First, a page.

Pretty Woman was a whopping success of the 90s and one of the most successful movies of all time. This was the movie that started Julia Roberts’ career for her role as Vivian. At the same time, Richard Gere wowed us with the wealthy Edward. This romantic comedy is etched in the heart of its fans forever and it will remain a masterpiece to the end of time. But, the movie does have its fair share of off-screen secrets. Here’s a list of all those Pretty Woman facts each fan needs to know about.
1. A COMPLETELY DIFFERENT MOVIE
Pretty Woman wasn’t meant to be a romantic comedy. The original cast was about drugs and prostitution. Edward would pay a druggie Vivian $3,000 to spend the week with her and not do drugs. But, instead he would get sick of her and drop her at the side of the road. Glad that this script didn’t go through.
2. THE TITLE
In accordance with the script, the title was meant to be 3000 to refer to the price Vivian charged.
3. DIFFERENT CASTING
Molly Ringwald was the first to be offered the role of Vivian. But, she saw an early version of the script and rejected the movie.
4. OTHER VIVIANS
A few other actresses were also considered before the original cast was finalized. Diane Lane accepted the role and even went through costume fitting. But, she had to split from the project because she had scheduling conflicts.
5. NOT SO FAMILY FRIENDLY
There are a few PG scenes in this movie. Nothing too extreme, but things that would qualify as insappropriate for children. However, would you believe that the movie was actually made by Disney. On paper, the producers were Touchstone pictures. But, as a matter of fact, Touchstone is just a fancy name for a more mature brand of movies from Disney.
6. WELCOME BACK, JULIA
When Julia Roberts was casted, it only took a few days for Disney to purchase the screenplay. This meant that everyone casted originally was fired. Fortunately, Disney hired Gary Marshall who decided to keep Julia.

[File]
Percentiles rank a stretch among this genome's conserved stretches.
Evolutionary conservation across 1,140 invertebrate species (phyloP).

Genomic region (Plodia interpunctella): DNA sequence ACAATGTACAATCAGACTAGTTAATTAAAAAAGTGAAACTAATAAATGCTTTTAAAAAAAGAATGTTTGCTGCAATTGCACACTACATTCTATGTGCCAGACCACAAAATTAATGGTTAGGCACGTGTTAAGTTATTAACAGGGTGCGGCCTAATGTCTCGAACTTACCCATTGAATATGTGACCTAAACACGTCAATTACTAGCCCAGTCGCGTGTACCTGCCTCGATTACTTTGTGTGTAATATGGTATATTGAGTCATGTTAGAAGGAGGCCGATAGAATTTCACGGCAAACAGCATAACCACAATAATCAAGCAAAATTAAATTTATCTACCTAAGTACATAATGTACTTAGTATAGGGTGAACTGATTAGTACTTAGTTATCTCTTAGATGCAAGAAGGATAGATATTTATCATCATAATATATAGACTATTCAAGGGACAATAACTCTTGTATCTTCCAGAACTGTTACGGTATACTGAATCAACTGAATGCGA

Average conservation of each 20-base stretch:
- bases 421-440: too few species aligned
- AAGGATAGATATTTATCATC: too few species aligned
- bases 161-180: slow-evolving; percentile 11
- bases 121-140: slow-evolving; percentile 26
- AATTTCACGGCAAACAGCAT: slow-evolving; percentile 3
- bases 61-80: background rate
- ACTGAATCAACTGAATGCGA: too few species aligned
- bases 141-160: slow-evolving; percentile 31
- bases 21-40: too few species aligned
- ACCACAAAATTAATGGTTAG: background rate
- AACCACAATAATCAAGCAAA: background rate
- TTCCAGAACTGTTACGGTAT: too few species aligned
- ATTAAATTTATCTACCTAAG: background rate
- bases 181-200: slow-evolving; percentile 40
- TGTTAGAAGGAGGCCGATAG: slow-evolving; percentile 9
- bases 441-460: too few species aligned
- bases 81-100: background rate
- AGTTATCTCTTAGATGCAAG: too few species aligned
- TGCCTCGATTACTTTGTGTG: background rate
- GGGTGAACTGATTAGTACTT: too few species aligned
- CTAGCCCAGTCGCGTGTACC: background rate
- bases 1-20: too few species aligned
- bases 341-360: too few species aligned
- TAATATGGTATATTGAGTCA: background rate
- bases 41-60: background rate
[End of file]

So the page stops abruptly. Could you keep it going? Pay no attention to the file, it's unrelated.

7. CONVINCING GERE
Richard Gere wasn’t the first one to be approached with the role, but like many folks before him, he declined. He thought that the role was lackluster and could be played by any actor in a $1000 suit. He even joked that they could put the suit on a goat and it’d work. However, Julia Roberts paid him a visit and that was enough to convince him.
8. THE HANDKERCHIEF SCENE
That scene where Julia Roberts was blowing her nose in the room was actually pretty cute. But, Julia hated that scene and didn’t want to blow her nose on camera.
9. UNSCRIPTED MEMORABILIA
That scene where Edward gifts a diamond necklace to Vivian was completely planned, but the part where Ed closes the box was just a small prank. The Director liked that so much that he decided to keep the scene in the movie.
10. THE PARALLELS
The part where Vivian was trying to eat escargot also happened identically in another movie by Gary Marshall, The Princess DIaries. The waiter was the same person in both movies and said that it happened often. Both Mia and Vivian ate a green dessert after the incident.
11. THAT LAUGH
Remember the part where Julia Roberts is lying on the floor of the hotel room and watching reruns of I Love Lucy? She was supposedly laughing at the TV, but the laugh was so natural because cast members were actually ticking Vivian’s feet.
12. THE JACKET
You’d expect that the legendary red jacket as part of Vivian’s wardrobe would be from some designer. But as a matter of fact, they didn’t have a jacket and bought it from a girl walking from along the scene of the shoot for $30. She wanted tickets to DIsneyland, but settled for the cash.
13. JULIA’S FAVORITE SCENE
When asked about it, Julia said that her favorite scene was where she got to drive that car down Hollywood Boulevard. The director Gary said that she drove so fast that the cameraman couldn’t keep up.
14. RICHARD’S FAVORITE SCENE
Richard said that his favorite scene was whenever Julia had to walk. The thigh high boots made it so hard to walk that Julia marching was almost comical.
15. THE DIAMOND NECKLACE
The diamond necklace featured in the movie wasn’t a prop. It was a real necklace borrowed from a jewelry store worth $250,000. A security guard was sent along with the necklace and it never left his sight.